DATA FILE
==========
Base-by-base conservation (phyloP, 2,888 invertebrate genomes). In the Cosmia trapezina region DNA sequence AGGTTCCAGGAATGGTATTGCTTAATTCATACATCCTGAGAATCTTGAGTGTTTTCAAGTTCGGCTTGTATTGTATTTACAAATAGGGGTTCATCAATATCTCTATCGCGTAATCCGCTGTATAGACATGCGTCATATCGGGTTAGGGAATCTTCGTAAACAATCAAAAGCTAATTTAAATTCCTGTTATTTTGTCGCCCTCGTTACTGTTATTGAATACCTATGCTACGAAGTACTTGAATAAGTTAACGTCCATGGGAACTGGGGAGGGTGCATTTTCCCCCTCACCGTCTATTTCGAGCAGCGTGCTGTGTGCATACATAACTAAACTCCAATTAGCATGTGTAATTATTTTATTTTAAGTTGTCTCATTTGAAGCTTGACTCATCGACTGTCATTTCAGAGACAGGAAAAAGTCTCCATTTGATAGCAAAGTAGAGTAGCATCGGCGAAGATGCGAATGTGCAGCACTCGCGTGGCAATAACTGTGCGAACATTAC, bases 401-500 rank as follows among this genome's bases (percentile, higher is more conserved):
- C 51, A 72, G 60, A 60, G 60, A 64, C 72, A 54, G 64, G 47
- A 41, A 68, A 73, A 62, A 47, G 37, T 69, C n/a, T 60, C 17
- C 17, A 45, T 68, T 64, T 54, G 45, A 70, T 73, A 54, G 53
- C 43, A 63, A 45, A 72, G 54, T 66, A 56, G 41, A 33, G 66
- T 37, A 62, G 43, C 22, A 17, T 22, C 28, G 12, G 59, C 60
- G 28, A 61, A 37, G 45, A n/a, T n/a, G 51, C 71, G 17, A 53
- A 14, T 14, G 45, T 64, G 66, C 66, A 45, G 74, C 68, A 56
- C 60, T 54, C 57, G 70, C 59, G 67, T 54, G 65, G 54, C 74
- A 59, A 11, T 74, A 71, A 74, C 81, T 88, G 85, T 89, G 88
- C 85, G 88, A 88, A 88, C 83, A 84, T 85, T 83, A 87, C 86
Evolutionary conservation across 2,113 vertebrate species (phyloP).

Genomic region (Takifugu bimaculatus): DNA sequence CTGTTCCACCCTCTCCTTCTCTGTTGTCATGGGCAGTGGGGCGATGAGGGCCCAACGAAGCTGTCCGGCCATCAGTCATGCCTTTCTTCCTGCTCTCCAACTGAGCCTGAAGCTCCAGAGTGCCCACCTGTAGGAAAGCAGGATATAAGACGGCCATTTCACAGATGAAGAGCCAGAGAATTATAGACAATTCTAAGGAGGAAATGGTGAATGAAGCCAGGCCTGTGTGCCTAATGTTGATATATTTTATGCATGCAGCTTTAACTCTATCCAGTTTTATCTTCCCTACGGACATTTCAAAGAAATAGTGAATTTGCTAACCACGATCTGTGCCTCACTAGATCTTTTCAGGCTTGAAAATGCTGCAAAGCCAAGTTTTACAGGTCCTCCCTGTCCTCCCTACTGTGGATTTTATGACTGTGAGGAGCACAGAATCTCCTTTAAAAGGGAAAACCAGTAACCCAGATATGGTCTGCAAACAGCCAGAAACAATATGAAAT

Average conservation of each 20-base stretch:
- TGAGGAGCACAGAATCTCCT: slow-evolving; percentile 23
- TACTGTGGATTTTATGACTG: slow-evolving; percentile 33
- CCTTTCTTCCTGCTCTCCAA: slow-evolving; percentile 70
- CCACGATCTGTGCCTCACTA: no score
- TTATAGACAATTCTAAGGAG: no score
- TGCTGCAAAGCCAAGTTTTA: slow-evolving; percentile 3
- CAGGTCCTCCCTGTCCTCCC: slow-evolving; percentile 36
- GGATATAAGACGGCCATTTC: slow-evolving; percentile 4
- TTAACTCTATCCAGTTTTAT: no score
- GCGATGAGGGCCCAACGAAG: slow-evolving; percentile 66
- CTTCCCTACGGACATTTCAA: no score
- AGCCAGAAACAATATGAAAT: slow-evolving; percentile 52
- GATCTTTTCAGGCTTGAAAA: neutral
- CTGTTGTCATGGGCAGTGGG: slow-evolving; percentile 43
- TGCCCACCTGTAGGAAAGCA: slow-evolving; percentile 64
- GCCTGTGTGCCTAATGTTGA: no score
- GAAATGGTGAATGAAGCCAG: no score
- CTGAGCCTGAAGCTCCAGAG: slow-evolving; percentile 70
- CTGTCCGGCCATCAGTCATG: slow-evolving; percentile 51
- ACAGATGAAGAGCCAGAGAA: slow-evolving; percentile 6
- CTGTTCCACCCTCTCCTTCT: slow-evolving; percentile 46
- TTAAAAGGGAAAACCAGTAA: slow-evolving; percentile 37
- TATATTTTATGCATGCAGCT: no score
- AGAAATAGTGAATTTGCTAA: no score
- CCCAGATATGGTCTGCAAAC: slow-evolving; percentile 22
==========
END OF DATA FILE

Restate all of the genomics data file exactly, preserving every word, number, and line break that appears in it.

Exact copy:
Base-by-base conservation (phyloP, 2,888 invertebrate genomes). In the Cosmia trapezina region DNA sequence AGGTTCCAGGAATGGTATTGCTTAATTCATACATCCTGAGAATCTTGAGTGTTTTCAAGTTCGGCTTGTATTGTATTTACAAATAGGGGTTCATCAATATCTCTATCGCGTAATCCGCTGTATAGACATGCGTCATATCGGGTTAGGGAATCTTCGTAAACAATCAAAAGCTAATTTAAATTCCTGTTATTTTGTCGCCCTCGTTACTGTTATTGAATACCTATGCTACGAAGTACTTGAATAAGTTAACGTCCATGGGAACTGGGGAGGGTGCATTTTCCCCCTCACCGTCTATTTCGAGCAGCGTGCTGTGTGCATACATAACTAAACTCCAATTAGCATGTGTAATTATTTTATTTTAAGTTGTCTCATTTGAAGCTTGACTCATCGACTGTCATTTCAGAGACAGGAAAAAGTCTCCATTTGATAGCAAAGTAGAGTAGCATCGGCGAAGATGCGAATGTGCAGCACTCGCGTGGCAATAACTGTGCGAACATTAC, bases 401-500 rank as follows among this genome's bases (percentile, higher is more conserved):
- C 51, A 72, G 60, A 60, G 60, A 64, C 72, A 54, G 64, G 47
- A 41, A 68, A 73, A 62, A 47, G 37, T 69, C n/a, T 60, C 17
- C 17, A 45, T 68, T 64, T 54, G 45, A 70, T 73, A 54, G 53
- C 43, A 63, A 45, A 72, G 54, T 66, A 56, G 41, A 33, G 66
- T 37, A 62, G 43, C 22, A 17, T 22, C 28, G 12, G 59, C 60
- G 28, A 61, A 37, G 45, A n/a, T n/a, G 51, C 71, G 17, A 53
- A 14, T 14, G 45, T 64, G 66, C 66, A 45, G 74, C 68, A 56
- C 60, T 54, C 57, G 70, C 59, G 67, T 54, G 65, G 54, C 74
- A 59, A 11, T 74, A 71, A 74, C 81, T 88, G 85, T 89, G 88
- C 85, G 88, A 88, A 88, C 83, A 84, T 85, T 83, A 87, C 86
Evolutionary conservation across 2,113 vertebrate species (phyloP).

Genomic region (Takifugu bimaculatus): DNA sequence CTGTTCCACCCTCTCCTTCTCTGTTGTCATGGGCAGTGGGGCGATGAGGGCCCAACGAAGCTGTCCGGCCATCAGTCATGCCTTTCTTCCTGCTCTCCAACTGAGCCTGAAGCTCCAGAGTGCCCACCTGTAGGAAAGCAGGATATAAGACGGCCATTTCACAGATGAAGAGCCAGAGAATTATAGACAATTCTAAGGAGGAAATGGTGAATGAAGCCAGGCCTGTGTGCCTAATGTTGATATATTTTATGCATGCAGCTTTAACTCTATCCAGTTTTATCTTCCCTACGGACATTTCAAAGAAATAGTGAATTTGCTAACCACGATCTGTGCCTCACTAGATCTTTTCAGGCTTGAAAATGCTGCAAAGCCAAGTTTTACAGGTCCTCCCTGTCCTCCCTACTGTGGATTTTATGACTGTGAGGAGCACAGAATCTCCTTTAAAAGGGAAAACCAGTAACCCAGATATGGTCTGCAAACAGCCAGAAACAATATGAAAT

Average conservation of each 20-base stretch:
- TGAGGAGCACAGAATCTCCT: slow-evolving; percentile 23
- TACTGTGGATTTTATGACTG: slow-evolving; percentile 33
- CCTTTCTTCCTGCTCTCCAA: slow-evolving; percentile 70
- CCACGATCTGTGCCTCACTA: no score
- TTATAGACAATTCTAAGGAG: no score
- TGCTGCAAAGCCAAGTTTTA: slow-evolving; percentile 3
- CAGGTCCTCCCTGTCCTCCC: slow-evolving; percentile 36
- GGATATAAGACGGCCATTTC: slow-evolving; percentile 4
- TTAACTCTATCCAGTTTTAT: no score
- GCGATGAGGGCCCAACGAAG: slow-evolving; percentile 66
- CTTCCCTACGGACATTTCAA: no score
- AGCCAGAAACAATATGAAAT: slow-evolving; percentile 52
- GATCTTTTCAGGCTTGAAAA: neutral
- CTGTTGTCATGGGCAGTGGG: slow-evolving; percentile 43
- TGCCCACCTGTAGGAAAGCA: slow-evolving; percentile 64
- GCCTGTGTGCCTAATGTTGA: no score
- GAAATGGTGAATGAAGCCAG: no score
- CTGAGCCTGAAGCTCCAGAG: slow-evolving; percentile 70
- CTGTCCGGCCATCAGTCATG: slow-evolving; percentile 51
- ACAGATGAAGAGCCAGAGAA: slow-evolving; percentile 6
- CTGTTCCACCCTCTCCTTCT: slow-evolving; percentile 46
- TTAAAAGGGAAAACCAGTAA: slow-evolving; percentile 37
- TATATTTTATGCATGCAGCT: no score
- AGAAATAGTGAATTTGCTAA: no score
- CCCAGATATGGTCTGCAAAC: slow-evolving; percentile 22